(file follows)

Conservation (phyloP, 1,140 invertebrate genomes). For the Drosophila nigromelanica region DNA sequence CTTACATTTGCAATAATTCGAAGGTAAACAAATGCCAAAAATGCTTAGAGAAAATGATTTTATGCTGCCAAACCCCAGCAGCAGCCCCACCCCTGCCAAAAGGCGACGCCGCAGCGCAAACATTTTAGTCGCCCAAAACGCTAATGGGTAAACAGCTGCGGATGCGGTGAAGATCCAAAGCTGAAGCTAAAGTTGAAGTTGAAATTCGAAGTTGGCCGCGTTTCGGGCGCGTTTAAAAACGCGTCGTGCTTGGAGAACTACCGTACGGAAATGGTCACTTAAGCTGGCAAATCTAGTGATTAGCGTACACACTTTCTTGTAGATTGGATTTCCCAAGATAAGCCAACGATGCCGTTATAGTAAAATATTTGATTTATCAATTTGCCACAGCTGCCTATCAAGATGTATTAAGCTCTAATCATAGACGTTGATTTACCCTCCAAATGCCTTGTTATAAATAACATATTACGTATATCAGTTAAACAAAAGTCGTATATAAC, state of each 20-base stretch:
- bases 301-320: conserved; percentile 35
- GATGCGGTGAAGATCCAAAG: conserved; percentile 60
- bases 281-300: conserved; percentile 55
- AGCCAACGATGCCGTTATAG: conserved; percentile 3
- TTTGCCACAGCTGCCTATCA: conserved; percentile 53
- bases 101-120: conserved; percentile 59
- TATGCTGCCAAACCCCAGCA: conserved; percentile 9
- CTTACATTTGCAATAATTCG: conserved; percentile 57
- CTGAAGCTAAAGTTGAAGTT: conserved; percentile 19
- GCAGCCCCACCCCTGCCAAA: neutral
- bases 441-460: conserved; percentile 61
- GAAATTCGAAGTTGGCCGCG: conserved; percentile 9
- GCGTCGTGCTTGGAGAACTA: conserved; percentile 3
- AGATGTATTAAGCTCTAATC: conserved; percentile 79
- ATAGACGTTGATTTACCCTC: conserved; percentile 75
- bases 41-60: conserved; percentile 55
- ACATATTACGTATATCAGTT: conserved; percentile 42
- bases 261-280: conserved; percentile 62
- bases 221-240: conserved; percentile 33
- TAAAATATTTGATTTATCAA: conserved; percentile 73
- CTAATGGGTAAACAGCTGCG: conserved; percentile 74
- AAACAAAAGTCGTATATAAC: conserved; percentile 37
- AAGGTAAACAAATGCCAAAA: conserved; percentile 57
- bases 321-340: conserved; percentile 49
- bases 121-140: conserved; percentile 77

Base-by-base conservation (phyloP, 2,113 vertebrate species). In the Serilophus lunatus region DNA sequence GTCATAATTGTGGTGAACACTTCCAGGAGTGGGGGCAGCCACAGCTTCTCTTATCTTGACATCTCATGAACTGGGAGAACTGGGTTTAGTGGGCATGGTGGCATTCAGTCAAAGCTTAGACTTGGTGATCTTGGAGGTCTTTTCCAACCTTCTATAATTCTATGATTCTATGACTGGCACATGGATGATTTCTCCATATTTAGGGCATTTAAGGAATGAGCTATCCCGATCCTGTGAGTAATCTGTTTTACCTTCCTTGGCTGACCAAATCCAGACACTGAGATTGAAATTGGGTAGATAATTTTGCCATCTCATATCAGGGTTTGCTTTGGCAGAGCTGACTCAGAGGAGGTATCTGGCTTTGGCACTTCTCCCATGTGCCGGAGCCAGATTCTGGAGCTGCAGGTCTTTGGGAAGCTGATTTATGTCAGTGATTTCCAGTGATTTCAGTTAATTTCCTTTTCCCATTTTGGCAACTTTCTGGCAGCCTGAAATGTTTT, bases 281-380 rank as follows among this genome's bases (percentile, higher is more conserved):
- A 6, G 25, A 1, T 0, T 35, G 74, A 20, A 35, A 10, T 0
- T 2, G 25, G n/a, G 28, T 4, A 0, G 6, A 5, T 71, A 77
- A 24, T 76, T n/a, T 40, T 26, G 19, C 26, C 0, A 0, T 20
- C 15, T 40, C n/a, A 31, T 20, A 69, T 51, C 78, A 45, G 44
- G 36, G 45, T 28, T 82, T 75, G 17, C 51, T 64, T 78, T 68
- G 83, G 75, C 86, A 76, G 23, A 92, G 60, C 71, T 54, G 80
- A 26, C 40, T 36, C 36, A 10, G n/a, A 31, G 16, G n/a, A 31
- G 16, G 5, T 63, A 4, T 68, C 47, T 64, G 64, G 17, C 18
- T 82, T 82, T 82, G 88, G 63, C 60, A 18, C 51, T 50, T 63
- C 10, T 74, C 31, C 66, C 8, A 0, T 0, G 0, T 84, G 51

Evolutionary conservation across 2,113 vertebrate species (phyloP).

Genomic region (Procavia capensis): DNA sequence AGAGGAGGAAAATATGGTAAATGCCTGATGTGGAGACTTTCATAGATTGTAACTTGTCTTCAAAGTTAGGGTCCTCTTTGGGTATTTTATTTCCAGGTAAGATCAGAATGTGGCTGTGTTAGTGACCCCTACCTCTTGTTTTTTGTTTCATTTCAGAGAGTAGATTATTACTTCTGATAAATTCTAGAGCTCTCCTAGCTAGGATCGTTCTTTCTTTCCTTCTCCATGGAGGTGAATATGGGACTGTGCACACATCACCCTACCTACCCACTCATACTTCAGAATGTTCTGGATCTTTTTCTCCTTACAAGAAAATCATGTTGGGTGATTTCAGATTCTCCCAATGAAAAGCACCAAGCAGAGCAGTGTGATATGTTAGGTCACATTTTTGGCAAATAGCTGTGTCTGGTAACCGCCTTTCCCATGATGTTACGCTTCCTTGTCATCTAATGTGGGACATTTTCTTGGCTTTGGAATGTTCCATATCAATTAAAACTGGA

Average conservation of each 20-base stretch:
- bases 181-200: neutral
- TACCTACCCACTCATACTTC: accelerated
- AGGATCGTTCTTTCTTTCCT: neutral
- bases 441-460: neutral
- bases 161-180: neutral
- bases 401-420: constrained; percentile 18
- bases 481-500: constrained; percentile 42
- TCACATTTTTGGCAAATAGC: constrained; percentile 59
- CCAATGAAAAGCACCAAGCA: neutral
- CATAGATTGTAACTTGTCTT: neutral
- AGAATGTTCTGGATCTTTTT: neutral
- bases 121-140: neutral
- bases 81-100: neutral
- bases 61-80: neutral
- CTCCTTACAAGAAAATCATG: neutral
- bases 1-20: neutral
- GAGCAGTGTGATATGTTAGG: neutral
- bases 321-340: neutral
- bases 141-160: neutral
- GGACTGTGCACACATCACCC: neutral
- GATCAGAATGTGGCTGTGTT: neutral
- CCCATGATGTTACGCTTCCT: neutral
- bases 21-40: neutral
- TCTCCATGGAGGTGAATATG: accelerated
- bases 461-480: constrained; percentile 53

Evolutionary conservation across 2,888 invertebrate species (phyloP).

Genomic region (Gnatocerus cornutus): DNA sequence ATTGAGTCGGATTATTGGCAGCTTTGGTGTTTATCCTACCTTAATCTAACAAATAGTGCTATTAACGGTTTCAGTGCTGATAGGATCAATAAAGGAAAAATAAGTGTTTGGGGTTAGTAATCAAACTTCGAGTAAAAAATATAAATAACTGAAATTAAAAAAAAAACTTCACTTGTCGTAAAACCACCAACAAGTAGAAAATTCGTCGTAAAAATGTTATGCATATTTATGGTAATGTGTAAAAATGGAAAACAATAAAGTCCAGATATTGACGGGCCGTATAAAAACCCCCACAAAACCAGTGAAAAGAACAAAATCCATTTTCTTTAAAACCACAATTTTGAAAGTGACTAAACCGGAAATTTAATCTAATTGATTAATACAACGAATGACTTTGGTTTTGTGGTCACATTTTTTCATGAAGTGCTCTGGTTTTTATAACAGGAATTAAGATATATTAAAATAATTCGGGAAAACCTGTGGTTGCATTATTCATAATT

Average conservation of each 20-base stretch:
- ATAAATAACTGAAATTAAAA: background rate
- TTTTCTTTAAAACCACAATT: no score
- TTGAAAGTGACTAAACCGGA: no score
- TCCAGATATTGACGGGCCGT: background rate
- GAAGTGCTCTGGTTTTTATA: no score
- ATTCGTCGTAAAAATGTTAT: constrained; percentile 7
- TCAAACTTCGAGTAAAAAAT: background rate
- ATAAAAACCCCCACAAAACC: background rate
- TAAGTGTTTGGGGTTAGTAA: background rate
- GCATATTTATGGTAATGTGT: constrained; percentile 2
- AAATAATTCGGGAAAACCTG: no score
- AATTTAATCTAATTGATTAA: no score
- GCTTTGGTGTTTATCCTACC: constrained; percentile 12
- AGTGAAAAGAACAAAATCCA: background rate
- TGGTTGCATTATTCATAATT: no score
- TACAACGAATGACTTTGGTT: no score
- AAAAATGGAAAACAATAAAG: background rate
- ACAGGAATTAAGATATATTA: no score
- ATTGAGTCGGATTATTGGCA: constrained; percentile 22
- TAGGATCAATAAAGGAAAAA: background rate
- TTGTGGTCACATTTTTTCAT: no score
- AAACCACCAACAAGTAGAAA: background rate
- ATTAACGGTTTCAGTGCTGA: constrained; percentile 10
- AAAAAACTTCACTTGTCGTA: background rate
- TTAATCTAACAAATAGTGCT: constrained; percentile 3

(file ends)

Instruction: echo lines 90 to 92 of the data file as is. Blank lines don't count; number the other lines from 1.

- AAACCACCAACAAGTAGAAA: background rate
- ATTAACGGTTTCAGTGCTGA: constrained; percentile 10
- AAAAAACTTCACTTGTCGTA: background rate